We have machines to do machine work. In the Industrial Revolution, we had machines to replace manual labor. In the Digital Age, we have bots and AI to replace repetitive work. What separates us from machines, what makes us human, is creativity. So the goal of the next iteration of our organizations should be to optimize creativity. Design Thinking is a step in that direction, a mental model that can be used for that. Design Thinking is all about unleashing creativity in people that they lost after kindergarten. Everyone is creative but our educational system and conventions around creativity, art, and design have programmed most to believe we are not creative. Design Thinking is the liberation of creativity. Creativity has been monopolized by design and Design Thinking breaks that box. Thinking like a designer is available to everyone. But to do that, you have to break silos, release your limiting thoughts around creativity, experiment, iterate, prototype, learn, be willing to fail, be open, engage in co-creation. Everybody needs to have space to speak their mind, people have to be able to review ideas from each other without fear, ideas need to be tested in reality and feedback needs to be processed, people need to open their minds. These are all the elements of Design Thinking and Design Sprints. There are elements in our century old models of organizations that limit creativity. Power imbalance, inequality, boxes, fear, secrecy. These elements are great if you want to create a well oiled machine. They are limiting if you want to unleash the human potential for creativity. The goal of Design Thinking is to maximize creativity of a group of people and so should the organizational design of the future.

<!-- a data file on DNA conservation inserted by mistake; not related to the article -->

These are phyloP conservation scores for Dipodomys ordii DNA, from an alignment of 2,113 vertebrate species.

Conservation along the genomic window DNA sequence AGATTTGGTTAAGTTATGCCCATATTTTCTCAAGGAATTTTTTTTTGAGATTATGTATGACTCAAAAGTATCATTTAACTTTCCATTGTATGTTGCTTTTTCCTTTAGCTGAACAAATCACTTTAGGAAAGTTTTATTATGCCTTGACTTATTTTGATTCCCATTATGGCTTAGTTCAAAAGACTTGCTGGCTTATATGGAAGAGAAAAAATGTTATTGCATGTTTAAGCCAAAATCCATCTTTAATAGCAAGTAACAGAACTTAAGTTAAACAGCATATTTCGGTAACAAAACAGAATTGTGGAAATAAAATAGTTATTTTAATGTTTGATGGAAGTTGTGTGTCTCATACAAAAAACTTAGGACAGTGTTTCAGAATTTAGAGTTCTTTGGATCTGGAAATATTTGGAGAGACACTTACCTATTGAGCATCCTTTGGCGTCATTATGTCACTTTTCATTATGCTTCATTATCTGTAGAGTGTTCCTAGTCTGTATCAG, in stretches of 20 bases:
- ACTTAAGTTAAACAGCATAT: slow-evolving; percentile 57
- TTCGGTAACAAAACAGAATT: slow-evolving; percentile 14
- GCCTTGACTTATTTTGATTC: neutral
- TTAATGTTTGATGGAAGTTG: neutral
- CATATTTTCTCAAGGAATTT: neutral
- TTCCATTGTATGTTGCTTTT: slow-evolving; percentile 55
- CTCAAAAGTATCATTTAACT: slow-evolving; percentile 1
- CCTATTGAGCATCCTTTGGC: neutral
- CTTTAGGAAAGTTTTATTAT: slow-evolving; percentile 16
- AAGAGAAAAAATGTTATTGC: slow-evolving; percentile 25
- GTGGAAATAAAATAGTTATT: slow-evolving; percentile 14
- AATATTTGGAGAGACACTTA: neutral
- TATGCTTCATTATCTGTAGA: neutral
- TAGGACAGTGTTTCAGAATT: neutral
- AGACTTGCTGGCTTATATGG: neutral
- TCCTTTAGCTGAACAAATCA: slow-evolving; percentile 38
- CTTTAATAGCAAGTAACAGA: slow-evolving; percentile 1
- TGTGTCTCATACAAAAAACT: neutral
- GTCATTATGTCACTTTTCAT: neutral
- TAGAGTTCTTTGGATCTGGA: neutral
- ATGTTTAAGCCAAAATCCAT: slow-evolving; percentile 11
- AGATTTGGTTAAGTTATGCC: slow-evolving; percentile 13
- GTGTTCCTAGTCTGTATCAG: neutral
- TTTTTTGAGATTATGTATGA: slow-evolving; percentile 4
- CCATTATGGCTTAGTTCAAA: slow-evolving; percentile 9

Design based leadership
The closest organizational design to Design Thinking is Agile. The Agile Manifesto is an attempt to break the limiting elements in the traditional, Scientific Management based organization. Just look at these new rules from the manifesto:
- Individuals and interactions over processes and tools
- Working software over comprehensive documentation
- Customer collaboration over contract negotiation
- Responding to change over following a plan